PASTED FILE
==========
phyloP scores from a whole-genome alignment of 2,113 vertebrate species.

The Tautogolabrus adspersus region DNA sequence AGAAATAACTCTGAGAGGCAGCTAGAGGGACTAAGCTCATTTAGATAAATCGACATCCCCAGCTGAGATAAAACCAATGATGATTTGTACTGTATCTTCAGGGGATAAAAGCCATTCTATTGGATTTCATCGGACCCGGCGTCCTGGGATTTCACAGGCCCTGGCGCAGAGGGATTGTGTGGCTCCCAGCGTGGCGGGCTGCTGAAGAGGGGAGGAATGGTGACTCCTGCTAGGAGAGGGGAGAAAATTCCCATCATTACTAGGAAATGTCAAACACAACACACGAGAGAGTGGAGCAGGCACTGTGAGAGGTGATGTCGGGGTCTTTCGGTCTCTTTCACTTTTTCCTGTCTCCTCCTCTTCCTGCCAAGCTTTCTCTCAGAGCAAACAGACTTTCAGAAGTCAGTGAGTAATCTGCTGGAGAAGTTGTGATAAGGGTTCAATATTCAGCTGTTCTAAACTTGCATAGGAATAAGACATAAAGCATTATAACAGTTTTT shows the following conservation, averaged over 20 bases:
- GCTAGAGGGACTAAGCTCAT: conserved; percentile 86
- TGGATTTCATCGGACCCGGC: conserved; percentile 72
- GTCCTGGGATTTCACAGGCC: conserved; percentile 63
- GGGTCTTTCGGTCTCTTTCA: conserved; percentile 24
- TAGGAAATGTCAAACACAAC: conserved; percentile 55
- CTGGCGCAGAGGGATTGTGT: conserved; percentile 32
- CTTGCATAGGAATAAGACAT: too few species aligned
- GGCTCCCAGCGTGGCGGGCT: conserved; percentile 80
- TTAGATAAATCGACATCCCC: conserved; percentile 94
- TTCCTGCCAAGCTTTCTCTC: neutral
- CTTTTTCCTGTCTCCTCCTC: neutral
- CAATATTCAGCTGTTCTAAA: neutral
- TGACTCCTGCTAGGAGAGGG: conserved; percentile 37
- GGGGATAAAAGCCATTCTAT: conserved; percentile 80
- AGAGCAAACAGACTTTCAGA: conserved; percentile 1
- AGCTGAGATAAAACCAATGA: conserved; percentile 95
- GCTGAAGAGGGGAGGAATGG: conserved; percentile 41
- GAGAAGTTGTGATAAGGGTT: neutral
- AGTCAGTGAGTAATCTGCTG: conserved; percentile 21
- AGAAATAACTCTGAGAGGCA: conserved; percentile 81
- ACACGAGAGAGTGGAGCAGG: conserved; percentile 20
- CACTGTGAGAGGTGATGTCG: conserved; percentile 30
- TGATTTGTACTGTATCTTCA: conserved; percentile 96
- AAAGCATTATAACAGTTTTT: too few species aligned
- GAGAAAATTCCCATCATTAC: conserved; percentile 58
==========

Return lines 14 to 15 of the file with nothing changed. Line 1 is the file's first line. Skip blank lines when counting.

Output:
- CAATATTCAGCTGTTCTAAA: neutral
- TGACTCCTGCTAGGAGAGGG: conserved; percentile 37